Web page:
Profits into premiums, global heating, and crisis in the courts: your letters to the editor

Profits into premiums

I own a small solicitors practice. Residential conveyancing accounts for 65% of our turnover, commercial property 15%. We turned over £740,000 from June 20 to July 21 (up £100,000 year on year). We are a claims-free practice. My insurance broker has just informed me that there is only one insurer willing to offer insurance and that the premium is double what we paid previously (the quote is well over £50,000).


The insurer is requiring more than 50% of our profits for the year. I understand from my broker that the pool of insurers with an appetite for underwriting conveyancing practices has reduced and this is just the worst.


I employ 16 staff, most of whom worked their socks off to help people meet the SDLT holiday deadline and were, in my opinion, offering a public service this year. Instead of rewarding them with pay rises and investment in support systems, I now have to hand the money over to an insurer who requires more than 50p in every £1 of profit we make as a business.


I have called a couple of other owners of property law-based solicitors practices and they are having a similar experience.


Name and address supplied


No ducking this heated debate

I read the In Focus item (6 September) on whether City firms should refuse to act for companies that contribute to global heating. This is a difficult one for the profession. What surprised me was the number of lawyers who only saw this as a matter of access to legal advice and refused to look beyond that.


It is the undoubted right of a business (however egregious their behaviour may be) to access competent legal advice and assistance. For many the debate simply stops there.


Yet failing to do anything about global heating will – even if the mildest predictions are true – drive the extinction of many species, render farm lands unusable, reduce the amount of fresh water, cause rises in sea level resulting in the total loss of some island nations and require the wholesale removal of many people to higher ground.


We cannot argue this has nothing to do with lawyers. In advising clients how to minimise the impact of environmental legislation on their businesses, we become part of the problem whether we like it or not. The advice we give, under our duty to act in the best interests of our clients, might actually drive global heating and be directly in conflict with the interests of the planet.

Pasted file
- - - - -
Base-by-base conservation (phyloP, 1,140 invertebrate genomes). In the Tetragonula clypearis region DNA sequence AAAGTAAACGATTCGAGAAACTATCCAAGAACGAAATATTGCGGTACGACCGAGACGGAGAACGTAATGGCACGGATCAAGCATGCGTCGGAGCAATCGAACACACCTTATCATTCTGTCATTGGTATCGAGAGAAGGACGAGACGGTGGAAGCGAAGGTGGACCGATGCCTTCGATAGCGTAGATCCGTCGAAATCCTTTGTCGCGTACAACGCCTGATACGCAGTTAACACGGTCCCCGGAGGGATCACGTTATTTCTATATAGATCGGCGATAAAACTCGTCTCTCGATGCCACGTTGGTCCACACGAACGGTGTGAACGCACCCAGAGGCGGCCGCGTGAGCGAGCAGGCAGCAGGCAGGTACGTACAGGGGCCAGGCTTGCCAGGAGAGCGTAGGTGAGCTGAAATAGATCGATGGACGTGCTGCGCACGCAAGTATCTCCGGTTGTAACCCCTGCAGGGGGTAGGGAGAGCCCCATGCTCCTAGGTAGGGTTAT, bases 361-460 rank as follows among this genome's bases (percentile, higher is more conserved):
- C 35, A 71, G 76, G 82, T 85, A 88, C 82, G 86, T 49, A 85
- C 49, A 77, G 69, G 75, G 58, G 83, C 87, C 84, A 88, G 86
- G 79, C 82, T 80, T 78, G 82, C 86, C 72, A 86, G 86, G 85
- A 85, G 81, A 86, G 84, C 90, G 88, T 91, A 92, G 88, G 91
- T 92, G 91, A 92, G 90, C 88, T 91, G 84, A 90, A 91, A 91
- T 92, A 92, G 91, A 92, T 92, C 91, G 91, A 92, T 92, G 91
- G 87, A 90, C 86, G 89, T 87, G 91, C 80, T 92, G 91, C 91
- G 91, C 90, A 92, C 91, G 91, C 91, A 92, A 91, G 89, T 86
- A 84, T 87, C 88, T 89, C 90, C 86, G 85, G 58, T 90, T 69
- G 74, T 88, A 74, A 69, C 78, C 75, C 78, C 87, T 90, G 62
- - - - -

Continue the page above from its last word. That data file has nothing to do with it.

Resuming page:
You may say that this is just the natural consequence of what we do, and I would not dispute that point; but that argument comes awfully close to suggesting that global heating is not our problem at all. It is then but a short step to suggest that lawyers are more concerned about the fees they might receive from the very wealthy clients who are responsible for a great deal of our planet’s environmental damage, than they are about the planet and the welfare of future generations. This is almost certainly not true but it does not look great.


So how can the profession ensure that all clients are provided with the advice they need, while at the same time engaging with the agenda to reduce the future damage to the planet and, if possible, reverse some of the damage already caused?


Extinction Rebellion is wrong to suggest that lawyers should not advise fossil fuel companies. To attempt to prevent them from taking advice on the basis of a moral judgement about their commercial activities is wholly unacceptable in any civilised society. Some of Extinction Rebellion’s activities may break the law – should they be prevented from taking legal advice too? Assuming, however, that the legal profession does not want to become the bête noire of global heating (a fair assumption), we must grapple with this. Ducking the debate is simply not an option.


Howard Shelley

Bilston, West Midlands


In-person non grata

There is a crisis in the courts. Cases that require determination by a judge are being listed at the convenience of the court, at the last minute, without consultation.


Even when availability dates are given to the court, cases are listed without reference to counsel. In one case of ours, this means the only person who was in court throughout a family case is not available on the day to which the final hearing has been allocated to argue costs. In an increasing number of cases, direct communication with the judge is required to get done what needs to be done.


Clearly, such conduct by the courts affects solicitors, but it also affects parties and undermines confidence in the system.


Never, I suspect, have solicitors felt more alone, more abandoned and less respected (if we ever actually were) by a government, courts service and judiciary which clearly do not care about the (safe) administration of justice.


Senior judges wax lyrical about the advantages of IT and artificial intelligence, online courts and mediation (didn’t I hear all this 20 years ago?). Meanwhile, solicitors and barristers are forced to attend courts for short administrative hearings when cloud video platform, a conference call or even email could resolve the matter in minutes, saving travel time and unremunerated expense.


Prisons lack appropriate video technology to reduce or even eliminate travel and the waiting time when attempting to discuss a case with a client, or for an expert consultation to take place. Investment in video technology would also reduce security risks in prisons.


Covid-19 is going to be around for some time. Those who are blessed with a robust immune system based on horse dewormer or daily sea bathing and vitamins can take whatever risks they like; but for an ageing population of solicitors and counsel, trips into prison and to court are a health lottery. Alternatives to in-person hearings exist and should be compulsory.


Arthur Michael Robinson

Director and solicitor, Emmersons Solicitors Limited, Sunderland